Power and status
Rulers often use monumental building programmes to display their status and reinforce their right to rule. Obvious and more subtle reminders of status are often included within the buildings and associated sculptures. This lintel, which was originally painted in bright colours, is one of a series of three mounted on a building in Yaxchilán, a powerful Maya city. It conveys a direct statement of power by depicting the king, Bird Jaguar IV, large and prominent while a smaller captive kneels in the corner. The king holds a spear suggesting his victorious warrior status, the captive a broken parasol, an object revealing his contrasting fortune as a defeated warrior. The carving of these lintels was in itself an act of power as it was a time- and labour-consuming process: the Maya did not use metal tools, but used stone tools and other natural materials such as string saws.
Bird Jaguar wears the same warrior’s costume as his father on a different lintel, a clearly strategic choice to emphasise his family lineage and legitimate right to rule. The clothing and accessories display power through their quality and the rarity of their materials. His costume may be made of jaguar skin and has shell pieces on the edge which would make a noise as he moved. The tunic over his outfit is also made of shell, his cuffs are jade and his ear and nose plugs could be jade, obsidian, gold or another precious material. In his left hand he carries a cotton ceremonial shield. On his head he wears an elaborate quetzal feather headdress with jade and shell mosaic. The quetzal bird was sacred to the Maya and associated with the god Quetzalcoatl. To kill a quetzal bird was forbidden and punishable with death so the long plume feathers were plucked out individually from living birds. Only royalty or individuals of very high status were allowed to adorn themselves with these feathers.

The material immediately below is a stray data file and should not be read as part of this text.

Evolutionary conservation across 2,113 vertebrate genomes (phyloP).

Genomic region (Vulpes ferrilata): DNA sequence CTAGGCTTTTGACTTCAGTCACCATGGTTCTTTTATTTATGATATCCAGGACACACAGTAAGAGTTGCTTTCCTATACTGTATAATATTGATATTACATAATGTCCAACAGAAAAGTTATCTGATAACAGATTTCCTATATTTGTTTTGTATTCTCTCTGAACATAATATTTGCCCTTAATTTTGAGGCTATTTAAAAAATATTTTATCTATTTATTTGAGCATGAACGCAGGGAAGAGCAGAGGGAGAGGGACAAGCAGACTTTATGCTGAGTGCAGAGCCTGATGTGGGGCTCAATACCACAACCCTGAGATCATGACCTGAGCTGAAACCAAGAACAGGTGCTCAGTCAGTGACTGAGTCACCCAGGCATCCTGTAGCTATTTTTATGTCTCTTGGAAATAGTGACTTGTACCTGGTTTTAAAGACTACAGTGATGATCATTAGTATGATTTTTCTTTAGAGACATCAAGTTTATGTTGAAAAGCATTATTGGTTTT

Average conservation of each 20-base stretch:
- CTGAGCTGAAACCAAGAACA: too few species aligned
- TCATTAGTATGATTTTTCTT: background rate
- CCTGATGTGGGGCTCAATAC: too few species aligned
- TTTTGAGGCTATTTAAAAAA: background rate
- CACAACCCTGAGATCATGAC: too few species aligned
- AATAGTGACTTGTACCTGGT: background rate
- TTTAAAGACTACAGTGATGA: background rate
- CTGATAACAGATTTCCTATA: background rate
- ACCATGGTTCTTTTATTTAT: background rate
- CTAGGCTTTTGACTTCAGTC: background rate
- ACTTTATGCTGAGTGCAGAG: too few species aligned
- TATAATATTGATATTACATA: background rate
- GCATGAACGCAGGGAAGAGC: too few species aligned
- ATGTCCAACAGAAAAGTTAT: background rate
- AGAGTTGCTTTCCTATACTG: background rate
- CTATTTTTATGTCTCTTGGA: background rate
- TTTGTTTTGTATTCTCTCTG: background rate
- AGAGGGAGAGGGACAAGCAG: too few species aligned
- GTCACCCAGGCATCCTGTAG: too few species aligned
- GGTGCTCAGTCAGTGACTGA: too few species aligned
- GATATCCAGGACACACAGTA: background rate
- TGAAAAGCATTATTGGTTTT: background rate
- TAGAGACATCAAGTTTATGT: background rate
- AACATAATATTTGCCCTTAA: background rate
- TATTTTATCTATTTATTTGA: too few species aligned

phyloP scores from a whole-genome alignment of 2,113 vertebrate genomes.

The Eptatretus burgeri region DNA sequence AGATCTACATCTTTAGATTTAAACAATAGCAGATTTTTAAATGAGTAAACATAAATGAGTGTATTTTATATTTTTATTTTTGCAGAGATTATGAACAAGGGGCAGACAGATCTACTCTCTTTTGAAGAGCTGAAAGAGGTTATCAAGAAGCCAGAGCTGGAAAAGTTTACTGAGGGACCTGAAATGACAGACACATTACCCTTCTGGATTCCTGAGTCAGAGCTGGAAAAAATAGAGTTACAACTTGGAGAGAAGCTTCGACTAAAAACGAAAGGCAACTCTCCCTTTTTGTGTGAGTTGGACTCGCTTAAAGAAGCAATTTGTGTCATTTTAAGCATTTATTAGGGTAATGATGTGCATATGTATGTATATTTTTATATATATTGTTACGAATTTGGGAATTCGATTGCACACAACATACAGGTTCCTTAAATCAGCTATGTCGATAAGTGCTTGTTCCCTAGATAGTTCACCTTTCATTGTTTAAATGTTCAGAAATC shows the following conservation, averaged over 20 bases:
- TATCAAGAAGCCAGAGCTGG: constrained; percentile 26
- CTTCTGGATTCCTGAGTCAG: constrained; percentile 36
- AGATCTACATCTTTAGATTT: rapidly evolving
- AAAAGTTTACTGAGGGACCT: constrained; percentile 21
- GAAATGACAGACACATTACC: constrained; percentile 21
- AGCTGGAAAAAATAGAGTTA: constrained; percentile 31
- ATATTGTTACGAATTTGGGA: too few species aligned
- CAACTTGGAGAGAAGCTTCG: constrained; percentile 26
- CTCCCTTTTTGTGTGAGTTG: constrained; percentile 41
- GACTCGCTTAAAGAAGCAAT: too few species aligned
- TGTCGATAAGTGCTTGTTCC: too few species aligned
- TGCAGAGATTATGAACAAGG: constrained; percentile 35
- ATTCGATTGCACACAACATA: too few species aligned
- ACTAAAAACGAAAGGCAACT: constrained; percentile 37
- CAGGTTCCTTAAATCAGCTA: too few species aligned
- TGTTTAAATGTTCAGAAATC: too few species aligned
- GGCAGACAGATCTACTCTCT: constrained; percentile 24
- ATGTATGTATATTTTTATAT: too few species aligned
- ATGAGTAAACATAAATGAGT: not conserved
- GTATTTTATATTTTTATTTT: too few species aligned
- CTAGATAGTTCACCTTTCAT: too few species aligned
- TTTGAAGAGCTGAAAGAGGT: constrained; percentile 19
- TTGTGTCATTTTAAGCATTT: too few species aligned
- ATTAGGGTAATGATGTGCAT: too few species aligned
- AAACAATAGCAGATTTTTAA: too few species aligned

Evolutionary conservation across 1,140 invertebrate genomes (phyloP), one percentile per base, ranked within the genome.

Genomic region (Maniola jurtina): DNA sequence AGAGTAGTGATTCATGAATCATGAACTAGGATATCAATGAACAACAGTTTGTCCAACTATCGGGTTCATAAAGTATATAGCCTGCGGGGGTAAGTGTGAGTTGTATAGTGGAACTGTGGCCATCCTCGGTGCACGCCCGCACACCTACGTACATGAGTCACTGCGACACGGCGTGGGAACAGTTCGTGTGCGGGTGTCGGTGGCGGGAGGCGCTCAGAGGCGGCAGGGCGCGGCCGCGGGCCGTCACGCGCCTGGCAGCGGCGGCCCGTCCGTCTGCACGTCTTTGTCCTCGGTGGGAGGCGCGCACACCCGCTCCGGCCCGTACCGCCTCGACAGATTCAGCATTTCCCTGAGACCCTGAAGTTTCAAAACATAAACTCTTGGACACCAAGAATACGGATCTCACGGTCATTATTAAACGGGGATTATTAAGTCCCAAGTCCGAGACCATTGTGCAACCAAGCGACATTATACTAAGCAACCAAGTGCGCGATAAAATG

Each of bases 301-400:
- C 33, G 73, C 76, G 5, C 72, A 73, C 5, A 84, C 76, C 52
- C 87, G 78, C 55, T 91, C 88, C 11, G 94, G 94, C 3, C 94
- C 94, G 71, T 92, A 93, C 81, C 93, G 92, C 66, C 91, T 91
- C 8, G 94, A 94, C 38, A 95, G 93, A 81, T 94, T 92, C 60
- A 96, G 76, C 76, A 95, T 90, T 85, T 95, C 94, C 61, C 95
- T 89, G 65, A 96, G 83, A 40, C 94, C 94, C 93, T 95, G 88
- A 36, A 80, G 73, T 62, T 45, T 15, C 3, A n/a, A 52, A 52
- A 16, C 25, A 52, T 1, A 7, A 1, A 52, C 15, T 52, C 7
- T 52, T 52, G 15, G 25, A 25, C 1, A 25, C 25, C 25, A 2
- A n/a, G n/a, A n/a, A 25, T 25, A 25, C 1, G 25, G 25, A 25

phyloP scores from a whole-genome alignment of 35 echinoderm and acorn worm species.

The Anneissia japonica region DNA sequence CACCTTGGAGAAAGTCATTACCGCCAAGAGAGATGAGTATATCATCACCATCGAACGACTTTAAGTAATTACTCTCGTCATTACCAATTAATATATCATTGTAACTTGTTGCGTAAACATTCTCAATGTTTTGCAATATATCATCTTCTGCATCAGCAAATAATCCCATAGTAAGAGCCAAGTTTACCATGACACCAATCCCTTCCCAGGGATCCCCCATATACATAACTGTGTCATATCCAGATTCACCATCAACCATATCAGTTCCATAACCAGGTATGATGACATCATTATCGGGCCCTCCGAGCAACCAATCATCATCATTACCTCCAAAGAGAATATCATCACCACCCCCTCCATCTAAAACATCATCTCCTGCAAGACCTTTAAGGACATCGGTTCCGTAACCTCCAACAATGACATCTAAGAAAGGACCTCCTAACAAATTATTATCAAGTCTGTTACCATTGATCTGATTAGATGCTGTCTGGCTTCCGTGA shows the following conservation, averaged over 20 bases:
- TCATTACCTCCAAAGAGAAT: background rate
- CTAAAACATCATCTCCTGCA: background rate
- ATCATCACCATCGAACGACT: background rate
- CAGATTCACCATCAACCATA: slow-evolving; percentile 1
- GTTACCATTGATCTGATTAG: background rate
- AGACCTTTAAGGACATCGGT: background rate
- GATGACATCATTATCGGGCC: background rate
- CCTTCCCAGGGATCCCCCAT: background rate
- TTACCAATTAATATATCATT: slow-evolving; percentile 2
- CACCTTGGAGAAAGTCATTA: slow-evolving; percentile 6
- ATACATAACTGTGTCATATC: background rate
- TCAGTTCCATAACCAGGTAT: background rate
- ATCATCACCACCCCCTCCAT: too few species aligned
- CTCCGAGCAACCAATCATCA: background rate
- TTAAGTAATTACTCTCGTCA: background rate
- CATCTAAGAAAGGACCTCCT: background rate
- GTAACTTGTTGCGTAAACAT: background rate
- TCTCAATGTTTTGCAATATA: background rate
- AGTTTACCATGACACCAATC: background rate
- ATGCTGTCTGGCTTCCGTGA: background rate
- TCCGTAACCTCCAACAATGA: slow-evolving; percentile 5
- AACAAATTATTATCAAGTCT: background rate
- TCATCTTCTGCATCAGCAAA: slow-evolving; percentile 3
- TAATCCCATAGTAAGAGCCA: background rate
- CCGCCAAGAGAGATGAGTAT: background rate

Bloodletting and sacrifice
A king’s power, and therefore the prosperity of his city state, depended on the favour of the gods. On this lintel the captive has marks of blood on his nose and cheek indicating preparation for a bloodletting ritual. He may also be biting his fingernails in fear. The blood was given to the gods as a renewal of energy and in order to restore blood which, in Mayan creation myths, the gods had given to make humans.
The Maya had numerous festivals and rituals which were marked with sacrifices. However, evidence suggests that the Maya performed far fewer human sacrifices than the Aztecs. Rather, they performed personal blood-letting rites, offering their own blood, and offerings of animal or natural materials such as squirrels, turkeys, pine needles and honey. When human sacrifice was undertaken, for example in rituals for an accession to the throne, the sacrifices were often captives from a nearby city, as is probably the case on this lintel. The ceremony of sacrifice was symbolic of the defeat of the enemy and the victory of the Maya.
Introduction to the lintel
The British Museum’s webpage about the lintel.
Other Yaxchilán lintels
A short article about the Yaxchilán lintels with links to other lintels in the British Museum collection.
A lintel that shows an act of personal bloodletting on the British Museum’s website with general information about the Maya and the European discovery of Maya sites.
A History of the World in 100 Objects
A Maya lintel in A History of the World in 100 Objects from the BBC. Listen to the programme or read the transcript.
Who were the Maya?
An educational webpage with information about the Maya.
Maya for children
A resource with a wealth of information about the Maya, designed for a past exhibition at the National Gallery of Art in Washington DC.
Maya vase image bank
A searchable database of Maya vases with images, useful for looking for specific details.